Results 11-20of 29 Reviews
March 15, 2006
From journal San Francisco on a Budget
January 12, 2006
I must admit I was quite disappointed with the Golden Gate Bridge before I went to visit it. For the week before I went to the visitor center and crossed over the bridge itself, I could never even see the structure due to the thick fog that forms around it each and every day. I had seen the orange structure in movies and television shows, but I was very dismayed when I could not see it for myself. The fog is formed by the warm and humid Pacific air meeting the cold water of the bay almost at the point where the bridge spans. This is the reason why the bridge was painted the orange color to begin with.
When I did visit the visitor center (open from 8:30am to 7:30pm each day) on the Marin County side of the bridge, I was pleasantly surprised by the interesting facts and history that surround the structure. I wasn't quite as let down about not being able to see the bridge anymore. What I found particularly interesting was the information about painting and work on the bridge, which is continuously ongoing. These workers brave the fog and extreme heights to keep the roads and structure safe without having to close it down ever for repairs.
When I finally did leave Marin County by crossing the Golden Gate Bridge itself, I was even more pleasantly surprised. Though you could not see the bridge unless you were on it that day due to the fog, it was quite striking to see the beautiful orange Art Deco towers emerging from the mist as you made your way over. Though I never did get to see the bridge in its entirety from the distance, the trip over it more than made up for this.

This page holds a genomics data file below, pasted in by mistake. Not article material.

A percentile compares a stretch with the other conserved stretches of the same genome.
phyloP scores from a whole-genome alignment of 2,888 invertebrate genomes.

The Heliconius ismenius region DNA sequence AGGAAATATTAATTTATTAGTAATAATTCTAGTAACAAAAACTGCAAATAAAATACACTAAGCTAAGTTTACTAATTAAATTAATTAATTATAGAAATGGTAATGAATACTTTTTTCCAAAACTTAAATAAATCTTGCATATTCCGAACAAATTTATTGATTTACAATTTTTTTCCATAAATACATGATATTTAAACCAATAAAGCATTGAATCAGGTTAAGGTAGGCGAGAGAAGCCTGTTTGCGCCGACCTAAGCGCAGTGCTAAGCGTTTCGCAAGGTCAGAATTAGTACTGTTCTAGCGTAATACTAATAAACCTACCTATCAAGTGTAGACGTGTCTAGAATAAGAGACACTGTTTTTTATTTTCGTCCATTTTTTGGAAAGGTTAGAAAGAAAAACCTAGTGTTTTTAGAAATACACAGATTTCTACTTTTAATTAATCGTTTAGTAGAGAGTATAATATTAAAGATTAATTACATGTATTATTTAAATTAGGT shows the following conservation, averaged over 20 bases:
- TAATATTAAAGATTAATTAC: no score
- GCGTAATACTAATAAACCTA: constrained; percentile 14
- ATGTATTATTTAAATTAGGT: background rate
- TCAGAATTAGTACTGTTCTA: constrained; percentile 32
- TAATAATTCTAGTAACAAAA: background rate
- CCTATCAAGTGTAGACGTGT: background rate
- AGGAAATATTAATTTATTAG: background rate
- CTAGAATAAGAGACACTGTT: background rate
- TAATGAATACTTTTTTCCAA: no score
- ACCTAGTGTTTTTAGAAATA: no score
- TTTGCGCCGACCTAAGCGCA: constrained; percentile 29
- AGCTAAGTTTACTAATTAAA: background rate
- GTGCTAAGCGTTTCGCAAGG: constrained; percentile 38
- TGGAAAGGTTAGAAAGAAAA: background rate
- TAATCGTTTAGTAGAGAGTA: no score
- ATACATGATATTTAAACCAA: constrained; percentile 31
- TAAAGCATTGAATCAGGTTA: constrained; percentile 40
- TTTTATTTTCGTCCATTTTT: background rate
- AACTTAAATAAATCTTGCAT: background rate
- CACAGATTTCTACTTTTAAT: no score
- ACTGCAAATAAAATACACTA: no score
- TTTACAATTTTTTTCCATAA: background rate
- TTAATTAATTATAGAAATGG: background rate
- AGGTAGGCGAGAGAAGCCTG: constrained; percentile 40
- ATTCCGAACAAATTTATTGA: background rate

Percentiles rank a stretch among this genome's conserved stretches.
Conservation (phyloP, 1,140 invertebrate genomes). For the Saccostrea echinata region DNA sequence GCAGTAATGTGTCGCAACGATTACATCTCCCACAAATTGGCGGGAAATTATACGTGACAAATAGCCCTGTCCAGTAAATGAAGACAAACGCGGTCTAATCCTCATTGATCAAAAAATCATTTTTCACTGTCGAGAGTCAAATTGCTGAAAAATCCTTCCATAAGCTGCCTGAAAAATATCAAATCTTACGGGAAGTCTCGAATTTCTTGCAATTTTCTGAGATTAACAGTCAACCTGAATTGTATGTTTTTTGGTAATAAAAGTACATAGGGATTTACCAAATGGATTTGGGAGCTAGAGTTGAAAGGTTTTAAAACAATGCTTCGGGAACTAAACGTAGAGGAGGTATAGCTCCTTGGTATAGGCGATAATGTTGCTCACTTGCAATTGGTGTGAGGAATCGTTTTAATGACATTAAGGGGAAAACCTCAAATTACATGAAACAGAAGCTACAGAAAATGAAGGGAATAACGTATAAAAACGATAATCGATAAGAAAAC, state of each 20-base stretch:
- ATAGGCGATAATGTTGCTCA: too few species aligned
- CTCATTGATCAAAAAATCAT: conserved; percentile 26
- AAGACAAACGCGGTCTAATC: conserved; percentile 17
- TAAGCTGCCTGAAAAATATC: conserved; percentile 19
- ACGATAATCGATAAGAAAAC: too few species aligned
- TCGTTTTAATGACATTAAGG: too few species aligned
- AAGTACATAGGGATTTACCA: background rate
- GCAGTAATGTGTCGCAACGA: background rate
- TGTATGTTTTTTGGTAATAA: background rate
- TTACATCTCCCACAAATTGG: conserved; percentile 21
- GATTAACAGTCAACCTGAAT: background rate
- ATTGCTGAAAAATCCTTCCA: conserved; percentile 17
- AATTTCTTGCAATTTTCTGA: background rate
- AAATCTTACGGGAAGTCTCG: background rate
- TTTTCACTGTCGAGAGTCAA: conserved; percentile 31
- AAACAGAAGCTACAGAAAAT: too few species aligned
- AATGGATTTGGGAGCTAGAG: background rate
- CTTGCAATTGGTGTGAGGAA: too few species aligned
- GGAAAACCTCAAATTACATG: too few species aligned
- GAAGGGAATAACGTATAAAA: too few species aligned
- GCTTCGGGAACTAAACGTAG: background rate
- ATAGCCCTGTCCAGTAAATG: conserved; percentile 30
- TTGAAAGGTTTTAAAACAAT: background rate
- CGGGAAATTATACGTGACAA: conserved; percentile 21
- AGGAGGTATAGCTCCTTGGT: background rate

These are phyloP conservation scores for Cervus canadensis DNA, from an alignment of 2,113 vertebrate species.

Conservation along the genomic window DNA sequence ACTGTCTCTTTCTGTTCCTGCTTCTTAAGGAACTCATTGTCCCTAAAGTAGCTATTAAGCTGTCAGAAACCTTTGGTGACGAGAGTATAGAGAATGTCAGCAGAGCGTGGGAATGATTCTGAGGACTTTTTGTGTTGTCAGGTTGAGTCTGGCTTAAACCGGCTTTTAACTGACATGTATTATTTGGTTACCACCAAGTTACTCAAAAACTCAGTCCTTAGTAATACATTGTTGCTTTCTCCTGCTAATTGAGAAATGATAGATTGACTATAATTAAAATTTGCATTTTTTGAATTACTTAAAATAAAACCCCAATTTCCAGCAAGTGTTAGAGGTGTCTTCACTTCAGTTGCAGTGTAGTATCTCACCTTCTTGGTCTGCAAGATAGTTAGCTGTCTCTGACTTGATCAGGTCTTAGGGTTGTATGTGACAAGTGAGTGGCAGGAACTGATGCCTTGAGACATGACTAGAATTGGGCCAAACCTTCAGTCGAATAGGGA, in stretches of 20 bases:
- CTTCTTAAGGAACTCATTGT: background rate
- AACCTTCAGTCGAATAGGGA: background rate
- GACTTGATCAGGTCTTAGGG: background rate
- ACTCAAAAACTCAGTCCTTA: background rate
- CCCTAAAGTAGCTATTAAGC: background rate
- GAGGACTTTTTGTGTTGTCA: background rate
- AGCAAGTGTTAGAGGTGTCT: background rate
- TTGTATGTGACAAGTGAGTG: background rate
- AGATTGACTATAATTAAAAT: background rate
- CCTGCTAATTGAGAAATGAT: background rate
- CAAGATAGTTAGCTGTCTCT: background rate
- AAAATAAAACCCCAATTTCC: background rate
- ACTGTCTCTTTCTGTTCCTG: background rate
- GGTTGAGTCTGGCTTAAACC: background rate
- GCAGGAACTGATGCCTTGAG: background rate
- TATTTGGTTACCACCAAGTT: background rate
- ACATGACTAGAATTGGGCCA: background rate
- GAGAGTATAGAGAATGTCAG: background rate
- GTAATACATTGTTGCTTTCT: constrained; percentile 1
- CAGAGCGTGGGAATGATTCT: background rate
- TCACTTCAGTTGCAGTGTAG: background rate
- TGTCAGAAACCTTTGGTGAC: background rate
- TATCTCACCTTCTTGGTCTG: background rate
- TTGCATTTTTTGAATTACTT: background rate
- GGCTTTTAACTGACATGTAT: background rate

From journal San Francisco, CA
New York, New York
September 30, 2005
From journal Indian Summer in California
by Jawni Hingh
Brooklyn, New York
July 14, 2005
From journal July 4th Weekend in the Bay Area
June 30, 2005
I have three answers to the above questions.
Marina Boulevard was the road leading to Lincoln Breachery. On a clear day, we sauntered down the silvery sheened velvet beaches and let the tepid waves from the sea lap over our soft feet. In the distance, Golden Gate Bridge was mounted across the bay, with cirrus clouds hovering low over the rolling rounded hills. Breathe in deeply. Inhale the fresh crisp air surrounding you. If you long for a rest, bring along a towel, roll it out, and lie back on the beach. The feeling is just as good as doing a Thai massage in a cabana. In a matter of minutes, rhythmic waves tapping against the shore and the saltish light breeze lull you into deep slumber.
Pick up your stuff and dust the sand off your pants. It was an hour later. The first sight after opening my eyes was Golden Gate Bridge, with passing vehicles like busy ants riding on it. Get ready for the next destination.
Here we are. Golden Gate Bridge Vista Point was just right after crossing the bridge. On the right, there was a huge parking lot catering to bulky tour buses and private cars for this scenic view. It was an unparalleled lookout to Golden Gate Bridge, Golden Gate strait, the skylines of the city, and again, the endless mountains on the sides. "WOOOW!" The place was so dazzling and unbelievable that I told my husband I could stay there forever and never get sick of it. For the entire trip, we visited this place three times, and I knew it was quite nerdy of me.